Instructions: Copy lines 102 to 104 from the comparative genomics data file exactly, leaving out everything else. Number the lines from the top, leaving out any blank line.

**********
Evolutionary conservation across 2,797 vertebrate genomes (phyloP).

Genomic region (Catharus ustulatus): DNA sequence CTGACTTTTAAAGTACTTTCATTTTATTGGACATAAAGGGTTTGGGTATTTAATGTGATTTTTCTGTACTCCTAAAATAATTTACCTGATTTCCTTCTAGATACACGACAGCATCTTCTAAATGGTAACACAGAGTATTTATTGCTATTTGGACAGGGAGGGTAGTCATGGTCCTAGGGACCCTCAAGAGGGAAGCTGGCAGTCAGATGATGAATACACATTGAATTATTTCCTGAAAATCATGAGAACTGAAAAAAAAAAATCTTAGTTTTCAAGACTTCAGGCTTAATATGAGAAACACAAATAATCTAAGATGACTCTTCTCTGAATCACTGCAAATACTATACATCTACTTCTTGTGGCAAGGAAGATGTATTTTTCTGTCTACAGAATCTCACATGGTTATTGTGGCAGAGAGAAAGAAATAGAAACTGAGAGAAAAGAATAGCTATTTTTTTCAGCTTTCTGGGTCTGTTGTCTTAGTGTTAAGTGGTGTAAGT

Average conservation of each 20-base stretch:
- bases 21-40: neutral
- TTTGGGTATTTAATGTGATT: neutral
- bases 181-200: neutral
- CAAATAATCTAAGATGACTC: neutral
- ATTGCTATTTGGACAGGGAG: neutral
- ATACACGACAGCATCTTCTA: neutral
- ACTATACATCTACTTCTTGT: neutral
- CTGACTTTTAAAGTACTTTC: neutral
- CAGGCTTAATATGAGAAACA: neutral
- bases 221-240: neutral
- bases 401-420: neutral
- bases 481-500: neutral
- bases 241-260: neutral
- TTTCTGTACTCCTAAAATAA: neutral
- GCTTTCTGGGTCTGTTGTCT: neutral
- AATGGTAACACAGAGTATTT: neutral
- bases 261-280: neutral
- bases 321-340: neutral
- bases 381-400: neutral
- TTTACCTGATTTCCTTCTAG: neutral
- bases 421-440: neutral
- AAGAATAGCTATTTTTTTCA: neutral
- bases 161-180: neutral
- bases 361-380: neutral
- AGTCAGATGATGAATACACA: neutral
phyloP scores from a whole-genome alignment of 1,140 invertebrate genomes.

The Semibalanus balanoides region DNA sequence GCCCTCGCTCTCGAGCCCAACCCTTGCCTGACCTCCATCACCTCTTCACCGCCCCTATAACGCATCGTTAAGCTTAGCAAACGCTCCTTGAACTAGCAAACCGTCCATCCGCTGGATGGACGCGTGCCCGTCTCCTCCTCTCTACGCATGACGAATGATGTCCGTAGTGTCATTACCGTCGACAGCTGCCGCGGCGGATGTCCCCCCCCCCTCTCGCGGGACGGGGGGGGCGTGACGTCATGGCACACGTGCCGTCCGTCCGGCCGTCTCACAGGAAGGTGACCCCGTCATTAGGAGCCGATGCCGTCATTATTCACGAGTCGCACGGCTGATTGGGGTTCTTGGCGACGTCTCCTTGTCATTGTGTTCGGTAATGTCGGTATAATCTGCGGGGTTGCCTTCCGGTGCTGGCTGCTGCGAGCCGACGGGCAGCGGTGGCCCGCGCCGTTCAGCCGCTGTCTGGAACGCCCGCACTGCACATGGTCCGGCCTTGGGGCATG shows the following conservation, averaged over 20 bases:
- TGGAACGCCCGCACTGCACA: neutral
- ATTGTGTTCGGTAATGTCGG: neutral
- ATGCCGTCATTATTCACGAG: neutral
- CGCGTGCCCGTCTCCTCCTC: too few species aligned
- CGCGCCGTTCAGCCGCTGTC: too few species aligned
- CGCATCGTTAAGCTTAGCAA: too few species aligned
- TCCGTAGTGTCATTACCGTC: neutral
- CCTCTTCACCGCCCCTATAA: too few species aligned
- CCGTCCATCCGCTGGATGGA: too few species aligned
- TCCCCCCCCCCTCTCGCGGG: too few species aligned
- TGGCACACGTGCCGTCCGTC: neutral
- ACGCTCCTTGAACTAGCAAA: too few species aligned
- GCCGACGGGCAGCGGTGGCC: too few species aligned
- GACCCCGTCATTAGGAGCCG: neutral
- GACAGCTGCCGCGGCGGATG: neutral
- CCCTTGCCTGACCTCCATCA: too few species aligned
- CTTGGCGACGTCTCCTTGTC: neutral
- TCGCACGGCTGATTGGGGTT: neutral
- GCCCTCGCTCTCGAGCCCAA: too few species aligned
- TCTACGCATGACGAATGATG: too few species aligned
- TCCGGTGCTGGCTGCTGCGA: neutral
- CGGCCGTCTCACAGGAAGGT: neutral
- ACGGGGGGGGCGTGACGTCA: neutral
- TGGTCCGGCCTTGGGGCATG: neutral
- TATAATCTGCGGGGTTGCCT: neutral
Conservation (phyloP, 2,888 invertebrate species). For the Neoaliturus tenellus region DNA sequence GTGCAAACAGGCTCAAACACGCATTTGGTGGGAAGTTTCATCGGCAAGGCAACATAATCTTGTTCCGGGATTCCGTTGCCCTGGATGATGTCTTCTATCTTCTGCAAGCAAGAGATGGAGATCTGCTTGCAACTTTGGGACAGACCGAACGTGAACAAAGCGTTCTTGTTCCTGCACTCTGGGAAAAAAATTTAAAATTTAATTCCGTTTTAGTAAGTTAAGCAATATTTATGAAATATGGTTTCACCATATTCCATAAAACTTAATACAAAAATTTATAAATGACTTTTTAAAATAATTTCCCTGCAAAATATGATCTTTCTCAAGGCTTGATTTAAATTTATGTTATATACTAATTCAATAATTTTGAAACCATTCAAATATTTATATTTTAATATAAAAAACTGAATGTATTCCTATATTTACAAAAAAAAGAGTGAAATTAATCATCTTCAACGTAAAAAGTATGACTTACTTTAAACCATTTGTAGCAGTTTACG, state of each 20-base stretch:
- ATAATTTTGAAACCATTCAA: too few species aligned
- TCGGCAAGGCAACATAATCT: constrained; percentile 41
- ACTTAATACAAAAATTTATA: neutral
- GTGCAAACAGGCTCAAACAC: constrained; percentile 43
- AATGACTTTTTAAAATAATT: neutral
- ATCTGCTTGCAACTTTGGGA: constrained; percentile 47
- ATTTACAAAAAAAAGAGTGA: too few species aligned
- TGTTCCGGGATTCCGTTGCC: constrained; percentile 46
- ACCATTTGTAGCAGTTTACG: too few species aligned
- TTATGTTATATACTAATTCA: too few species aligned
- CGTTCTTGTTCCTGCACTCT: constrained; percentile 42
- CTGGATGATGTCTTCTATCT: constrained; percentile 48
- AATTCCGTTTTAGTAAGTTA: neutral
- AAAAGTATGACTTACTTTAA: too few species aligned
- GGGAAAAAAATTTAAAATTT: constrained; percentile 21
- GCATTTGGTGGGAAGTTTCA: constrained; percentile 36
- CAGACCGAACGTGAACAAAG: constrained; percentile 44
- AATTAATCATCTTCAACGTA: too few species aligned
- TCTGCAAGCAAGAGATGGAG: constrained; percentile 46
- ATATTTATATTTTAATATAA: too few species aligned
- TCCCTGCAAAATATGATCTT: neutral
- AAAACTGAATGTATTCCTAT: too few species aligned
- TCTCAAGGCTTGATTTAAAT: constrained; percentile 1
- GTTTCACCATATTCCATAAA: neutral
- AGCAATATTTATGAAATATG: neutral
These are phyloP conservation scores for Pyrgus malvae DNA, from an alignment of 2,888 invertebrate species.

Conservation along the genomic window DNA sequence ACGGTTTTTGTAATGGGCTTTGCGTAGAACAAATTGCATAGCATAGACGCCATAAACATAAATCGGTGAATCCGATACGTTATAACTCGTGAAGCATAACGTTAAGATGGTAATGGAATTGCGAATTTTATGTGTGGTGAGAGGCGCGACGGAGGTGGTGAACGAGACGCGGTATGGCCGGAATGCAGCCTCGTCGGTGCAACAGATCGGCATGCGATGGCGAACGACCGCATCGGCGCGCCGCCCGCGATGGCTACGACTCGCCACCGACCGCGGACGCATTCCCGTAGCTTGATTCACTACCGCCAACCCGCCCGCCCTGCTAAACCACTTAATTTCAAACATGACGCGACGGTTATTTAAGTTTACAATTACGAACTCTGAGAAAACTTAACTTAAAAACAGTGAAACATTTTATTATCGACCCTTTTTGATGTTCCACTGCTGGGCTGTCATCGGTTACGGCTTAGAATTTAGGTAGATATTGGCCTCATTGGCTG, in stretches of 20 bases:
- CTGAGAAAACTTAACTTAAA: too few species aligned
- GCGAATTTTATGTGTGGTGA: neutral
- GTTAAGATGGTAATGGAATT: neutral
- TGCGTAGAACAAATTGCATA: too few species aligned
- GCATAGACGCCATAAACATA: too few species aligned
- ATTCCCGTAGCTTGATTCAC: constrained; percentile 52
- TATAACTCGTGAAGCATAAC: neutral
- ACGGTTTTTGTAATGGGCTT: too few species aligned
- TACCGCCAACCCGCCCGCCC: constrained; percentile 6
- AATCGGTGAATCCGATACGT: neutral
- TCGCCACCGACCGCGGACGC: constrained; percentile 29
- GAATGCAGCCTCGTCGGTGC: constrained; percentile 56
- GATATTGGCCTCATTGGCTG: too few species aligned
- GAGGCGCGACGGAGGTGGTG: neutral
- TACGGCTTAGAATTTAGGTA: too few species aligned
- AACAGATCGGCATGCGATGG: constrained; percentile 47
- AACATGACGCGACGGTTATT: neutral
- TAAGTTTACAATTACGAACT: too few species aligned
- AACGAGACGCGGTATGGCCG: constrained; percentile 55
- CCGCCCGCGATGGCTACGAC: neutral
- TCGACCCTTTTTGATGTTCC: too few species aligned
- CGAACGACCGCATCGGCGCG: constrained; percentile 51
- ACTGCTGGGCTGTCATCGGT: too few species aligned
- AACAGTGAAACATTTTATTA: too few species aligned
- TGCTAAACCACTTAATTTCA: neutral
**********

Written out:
- AACGAGACGCGGTATGGCCG: constrained; percentile 55
- CCGCCCGCGATGGCTACGAC: neutral
- TCGACCCTTTTTGATGTTCC: too few species aligned